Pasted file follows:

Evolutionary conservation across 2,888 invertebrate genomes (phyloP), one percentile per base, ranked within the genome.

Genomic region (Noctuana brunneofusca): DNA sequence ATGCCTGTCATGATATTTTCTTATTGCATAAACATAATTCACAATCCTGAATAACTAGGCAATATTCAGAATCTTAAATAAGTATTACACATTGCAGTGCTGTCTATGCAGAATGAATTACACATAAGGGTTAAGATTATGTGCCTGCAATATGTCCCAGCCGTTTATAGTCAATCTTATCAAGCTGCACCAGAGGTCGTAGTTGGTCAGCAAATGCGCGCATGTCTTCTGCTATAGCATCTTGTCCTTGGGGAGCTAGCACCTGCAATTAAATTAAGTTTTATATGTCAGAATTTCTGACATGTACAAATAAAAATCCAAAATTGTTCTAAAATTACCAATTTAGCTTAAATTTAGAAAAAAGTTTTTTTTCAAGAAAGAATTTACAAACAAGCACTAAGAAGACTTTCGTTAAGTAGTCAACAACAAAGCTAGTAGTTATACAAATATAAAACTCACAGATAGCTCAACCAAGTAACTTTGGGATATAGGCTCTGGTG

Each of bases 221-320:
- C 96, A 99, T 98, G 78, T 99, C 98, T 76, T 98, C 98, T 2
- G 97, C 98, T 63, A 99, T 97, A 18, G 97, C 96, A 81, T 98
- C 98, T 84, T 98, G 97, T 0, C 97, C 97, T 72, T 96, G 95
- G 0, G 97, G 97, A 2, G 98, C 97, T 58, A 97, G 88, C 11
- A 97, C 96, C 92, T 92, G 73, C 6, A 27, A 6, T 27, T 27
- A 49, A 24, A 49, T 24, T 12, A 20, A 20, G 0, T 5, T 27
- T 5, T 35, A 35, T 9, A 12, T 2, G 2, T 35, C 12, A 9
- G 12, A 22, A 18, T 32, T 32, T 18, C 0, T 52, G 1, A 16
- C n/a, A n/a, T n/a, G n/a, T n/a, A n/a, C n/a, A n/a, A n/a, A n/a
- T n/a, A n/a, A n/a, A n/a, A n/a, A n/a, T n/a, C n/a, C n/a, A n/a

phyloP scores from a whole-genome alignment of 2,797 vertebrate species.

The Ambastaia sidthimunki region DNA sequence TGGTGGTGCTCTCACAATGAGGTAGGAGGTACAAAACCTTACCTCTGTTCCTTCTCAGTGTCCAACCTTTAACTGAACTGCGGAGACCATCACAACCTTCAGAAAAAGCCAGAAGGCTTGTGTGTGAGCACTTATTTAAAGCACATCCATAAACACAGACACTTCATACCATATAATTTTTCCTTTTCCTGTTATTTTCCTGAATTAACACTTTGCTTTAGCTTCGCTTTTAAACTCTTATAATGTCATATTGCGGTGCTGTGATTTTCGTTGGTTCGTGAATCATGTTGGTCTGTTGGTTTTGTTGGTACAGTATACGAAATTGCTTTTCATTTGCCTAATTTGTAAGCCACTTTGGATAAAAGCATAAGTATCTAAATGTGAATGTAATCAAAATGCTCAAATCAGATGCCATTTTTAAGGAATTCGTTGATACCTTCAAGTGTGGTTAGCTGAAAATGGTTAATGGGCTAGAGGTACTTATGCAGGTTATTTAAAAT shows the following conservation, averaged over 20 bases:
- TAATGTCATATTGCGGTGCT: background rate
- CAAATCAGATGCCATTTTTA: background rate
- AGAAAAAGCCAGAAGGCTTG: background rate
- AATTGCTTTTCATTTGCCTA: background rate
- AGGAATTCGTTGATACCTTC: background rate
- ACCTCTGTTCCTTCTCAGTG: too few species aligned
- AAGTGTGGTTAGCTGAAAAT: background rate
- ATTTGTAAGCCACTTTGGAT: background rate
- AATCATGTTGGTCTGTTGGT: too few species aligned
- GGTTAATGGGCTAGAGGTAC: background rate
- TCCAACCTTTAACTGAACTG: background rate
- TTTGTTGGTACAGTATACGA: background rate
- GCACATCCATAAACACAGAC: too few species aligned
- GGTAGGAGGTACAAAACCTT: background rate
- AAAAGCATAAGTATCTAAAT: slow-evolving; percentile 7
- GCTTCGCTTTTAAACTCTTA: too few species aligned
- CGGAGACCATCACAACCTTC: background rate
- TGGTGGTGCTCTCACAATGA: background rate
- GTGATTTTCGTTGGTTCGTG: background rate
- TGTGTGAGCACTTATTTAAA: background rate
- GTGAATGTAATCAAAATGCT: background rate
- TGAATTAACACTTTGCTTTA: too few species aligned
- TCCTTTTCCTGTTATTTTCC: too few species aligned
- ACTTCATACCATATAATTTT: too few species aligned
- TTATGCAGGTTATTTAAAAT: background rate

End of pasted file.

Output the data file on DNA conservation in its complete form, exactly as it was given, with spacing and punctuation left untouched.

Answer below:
Evolutionary conservation across 2,888 invertebrate genomes (phyloP), one percentile per base, ranked within the genome.

Genomic region (Noctuana brunneofusca): DNA sequence ATGCCTGTCATGATATTTTCTTATTGCATAAACATAATTCACAATCCTGAATAACTAGGCAATATTCAGAATCTTAAATAAGTATTACACATTGCAGTGCTGTCTATGCAGAATGAATTACACATAAGGGTTAAGATTATGTGCCTGCAATATGTCCCAGCCGTTTATAGTCAATCTTATCAAGCTGCACCAGAGGTCGTAGTTGGTCAGCAAATGCGCGCATGTCTTCTGCTATAGCATCTTGTCCTTGGGGAGCTAGCACCTGCAATTAAATTAAGTTTTATATGTCAGAATTTCTGACATGTACAAATAAAAATCCAAAATTGTTCTAAAATTACCAATTTAGCTTAAATTTAGAAAAAAGTTTTTTTTCAAGAAAGAATTTACAAACAAGCACTAAGAAGACTTTCGTTAAGTAGTCAACAACAAAGCTAGTAGTTATACAAATATAAAACTCACAGATAGCTCAACCAAGTAACTTTGGGATATAGGCTCTGGTG

Each of bases 221-320:
- C 96, A 99, T 98, G 78, T 99, C 98, T 76, T 98, C 98, T 2
- G 97, C 98, T 63, A 99, T 97, A 18, G 97, C 96, A 81, T 98
- C 98, T 84, T 98, G 97, T 0, C 97, C 97, T 72, T 96, G 95
- G 0, G 97, G 97, A 2, G 98, C 97, T 58, A 97, G 88, C 11
- A 97, C 96, C 92, T 92, G 73, C 6, A 27, A 6, T 27, T 27
- A 49, A 24, A 49, T 24, T 12, A 20, A 20, G 0, T 5, T 27
- T 5, T 35, A 35, T 9, A 12, T 2, G 2, T 35, C 12, A 9
- G 12, A 22, A 18, T 32, T 32, T 18, C 0, T 52, G 1, A 16
- C n/a, A n/a, T n/a, G n/a, T n/a, A n/a, C n/a, A n/a, A n/a, A n/a
- T n/a, A n/a, A n/a, A n/a, A n/a, A n/a, T n/a, C n/a, C n/a, A n/a

phyloP scores from a whole-genome alignment of 2,797 vertebrate species.

The Ambastaia sidthimunki region DNA sequence TGGTGGTGCTCTCACAATGAGGTAGGAGGTACAAAACCTTACCTCTGTTCCTTCTCAGTGTCCAACCTTTAACTGAACTGCGGAGACCATCACAACCTTCAGAAAAAGCCAGAAGGCTTGTGTGTGAGCACTTATTTAAAGCACATCCATAAACACAGACACTTCATACCATATAATTTTTCCTTTTCCTGTTATTTTCCTGAATTAACACTTTGCTTTAGCTTCGCTTTTAAACTCTTATAATGTCATATTGCGGTGCTGTGATTTTCGTTGGTTCGTGAATCATGTTGGTCTGTTGGTTTTGTTGGTACAGTATACGAAATTGCTTTTCATTTGCCTAATTTGTAAGCCACTTTGGATAAAAGCATAAGTATCTAAATGTGAATGTAATCAAAATGCTCAAATCAGATGCCATTTTTAAGGAATTCGTTGATACCTTCAAGTGTGGTTAGCTGAAAATGGTTAATGGGCTAGAGGTACTTATGCAGGTTATTTAAAAT shows the following conservation, averaged over 20 bases:
- TAATGTCATATTGCGGTGCT: background rate
- CAAATCAGATGCCATTTTTA: background rate
- AGAAAAAGCCAGAAGGCTTG: background rate
- AATTGCTTTTCATTTGCCTA: background rate
- AGGAATTCGTTGATACCTTC: background rate
- ACCTCTGTTCCTTCTCAGTG: too few species aligned
- AAGTGTGGTTAGCTGAAAAT: background rate
- ATTTGTAAGCCACTTTGGAT: background rate
- AATCATGTTGGTCTGTTGGT: too few species aligned
- GGTTAATGGGCTAGAGGTAC: background rate
- TCCAACCTTTAACTGAACTG: background rate
- TTTGTTGGTACAGTATACGA: background rate
- GCACATCCATAAACACAGAC: too few species aligned
- GGTAGGAGGTACAAAACCTT: background rate
- AAAAGCATAAGTATCTAAAT: slow-evolving; percentile 7
- GCTTCGCTTTTAAACTCTTA: too few species aligned
- CGGAGACCATCACAACCTTC: background rate
- TGGTGGTGCTCTCACAATGA: background rate
- GTGATTTTCGTTGGTTCGTG: background rate
- TGTGTGAGCACTTATTTAAA: background rate
- GTGAATGTAATCAAAATGCT: background rate
- TGAATTAACACTTTGCTTTA: too few species aligned
- TCCTTTTCCTGTTATTTTCC: too few species aligned
- ACTTCATACCATATAATTTT: too few species aligned
- TTATGCAGGTTATTTAAAAT: background rate